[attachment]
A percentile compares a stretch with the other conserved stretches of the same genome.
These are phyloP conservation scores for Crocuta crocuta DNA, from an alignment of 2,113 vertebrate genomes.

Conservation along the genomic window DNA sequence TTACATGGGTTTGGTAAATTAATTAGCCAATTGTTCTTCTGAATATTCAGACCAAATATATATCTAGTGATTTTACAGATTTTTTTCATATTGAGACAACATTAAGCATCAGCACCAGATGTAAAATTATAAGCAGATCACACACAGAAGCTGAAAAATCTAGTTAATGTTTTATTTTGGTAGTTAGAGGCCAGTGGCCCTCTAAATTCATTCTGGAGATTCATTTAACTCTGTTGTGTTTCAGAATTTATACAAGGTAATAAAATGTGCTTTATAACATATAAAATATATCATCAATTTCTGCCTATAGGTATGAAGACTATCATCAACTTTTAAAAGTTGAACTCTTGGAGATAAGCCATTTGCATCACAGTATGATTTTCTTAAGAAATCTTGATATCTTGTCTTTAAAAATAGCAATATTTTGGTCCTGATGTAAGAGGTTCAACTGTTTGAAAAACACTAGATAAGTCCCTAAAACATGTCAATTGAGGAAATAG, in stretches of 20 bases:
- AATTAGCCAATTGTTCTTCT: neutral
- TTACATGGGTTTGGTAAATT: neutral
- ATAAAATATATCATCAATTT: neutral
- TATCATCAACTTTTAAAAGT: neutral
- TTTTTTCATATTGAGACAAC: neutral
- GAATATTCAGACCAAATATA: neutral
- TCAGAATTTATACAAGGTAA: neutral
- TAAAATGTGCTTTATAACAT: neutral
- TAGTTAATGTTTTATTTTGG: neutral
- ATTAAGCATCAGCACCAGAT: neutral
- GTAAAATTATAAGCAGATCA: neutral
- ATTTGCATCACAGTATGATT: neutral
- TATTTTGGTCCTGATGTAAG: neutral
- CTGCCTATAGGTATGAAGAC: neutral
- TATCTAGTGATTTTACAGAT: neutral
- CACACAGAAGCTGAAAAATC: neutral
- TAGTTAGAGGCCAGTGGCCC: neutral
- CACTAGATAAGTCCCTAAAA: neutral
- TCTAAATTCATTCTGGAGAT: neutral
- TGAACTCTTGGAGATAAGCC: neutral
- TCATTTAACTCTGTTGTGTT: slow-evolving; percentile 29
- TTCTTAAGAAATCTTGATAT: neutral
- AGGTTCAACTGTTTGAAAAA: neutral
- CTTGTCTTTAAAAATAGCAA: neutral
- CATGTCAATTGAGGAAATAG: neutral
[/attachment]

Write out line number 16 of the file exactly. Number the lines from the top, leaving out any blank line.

- TATTTTGGTCCTGATGTAAG: neutral